Universiteit Leiden

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Dissertation

Imaging complex model catalysts in action

From surface science towards industrial practice using high-pressure scanning tunneling microscopy.

Author
Rik Mom
Date
29 June 2017
Links
Thesis in Leiden Repository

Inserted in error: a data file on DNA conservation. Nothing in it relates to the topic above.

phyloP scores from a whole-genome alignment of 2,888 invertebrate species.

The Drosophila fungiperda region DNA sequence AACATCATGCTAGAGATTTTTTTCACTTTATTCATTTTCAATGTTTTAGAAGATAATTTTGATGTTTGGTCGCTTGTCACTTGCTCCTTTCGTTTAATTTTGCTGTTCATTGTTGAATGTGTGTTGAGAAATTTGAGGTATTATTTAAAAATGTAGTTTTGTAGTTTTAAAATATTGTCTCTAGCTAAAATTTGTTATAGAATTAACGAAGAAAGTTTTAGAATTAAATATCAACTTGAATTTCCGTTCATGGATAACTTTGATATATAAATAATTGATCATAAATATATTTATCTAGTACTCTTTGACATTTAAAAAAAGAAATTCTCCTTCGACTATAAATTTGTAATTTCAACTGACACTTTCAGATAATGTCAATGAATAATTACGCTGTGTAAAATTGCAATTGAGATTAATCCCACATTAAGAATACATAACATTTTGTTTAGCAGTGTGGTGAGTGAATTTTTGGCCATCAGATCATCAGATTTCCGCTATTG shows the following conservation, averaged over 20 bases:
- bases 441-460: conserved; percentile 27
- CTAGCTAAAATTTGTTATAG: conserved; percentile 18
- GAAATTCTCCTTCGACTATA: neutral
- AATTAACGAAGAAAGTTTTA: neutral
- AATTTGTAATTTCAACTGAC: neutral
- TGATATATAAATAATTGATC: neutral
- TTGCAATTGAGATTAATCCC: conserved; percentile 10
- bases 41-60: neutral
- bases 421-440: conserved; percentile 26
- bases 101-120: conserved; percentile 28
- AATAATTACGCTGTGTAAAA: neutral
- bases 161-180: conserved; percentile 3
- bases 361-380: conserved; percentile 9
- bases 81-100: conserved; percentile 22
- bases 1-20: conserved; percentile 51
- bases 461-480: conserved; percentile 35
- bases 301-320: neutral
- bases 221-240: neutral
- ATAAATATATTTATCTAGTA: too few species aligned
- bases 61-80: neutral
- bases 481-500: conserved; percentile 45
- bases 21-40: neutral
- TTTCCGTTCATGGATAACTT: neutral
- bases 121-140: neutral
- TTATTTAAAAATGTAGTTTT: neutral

Finding a new catalyst is no easy task, especially since our understanding of catalysts at the atomic level is still lacking. In this thesis, a step is made to combine model catalysts that we do understand with realistic industrial conditions. This methodology comprises both the preparation of complex model catalysts and the development of new instrumentation. The model catalysts under study were MoO3 on Al2O3/NiAl(110), MoS2 on Au(111) and AuOx/WO3/ReO3 on Au(111). For MoO3, it is shown that the O2 pressure during physical vapor deposition preparation affects the particle dispersion, allowing for tuning of the structural properties of the model catalyst. For MoS2, the aim was to image the atomic structure of the active sites during the hydrodesulfurization reaction. To achieve this, an in-house developed high-pressure scanning tunneling microscope was modified to increase its corrosion resistance. Thus, it was possible to show that hydrocarbons can play a key role in determining the dominant active site structure of the MoS2 catalyst. Using the same microscope, gold oxide particles were imaged on Au(111). From our images and simple thermodynamic considerations, we determined that these particles are suprisingly stable. Finally, new methodology was developped to provide chemical contrast to high-pressure scanning tunneling microscopy.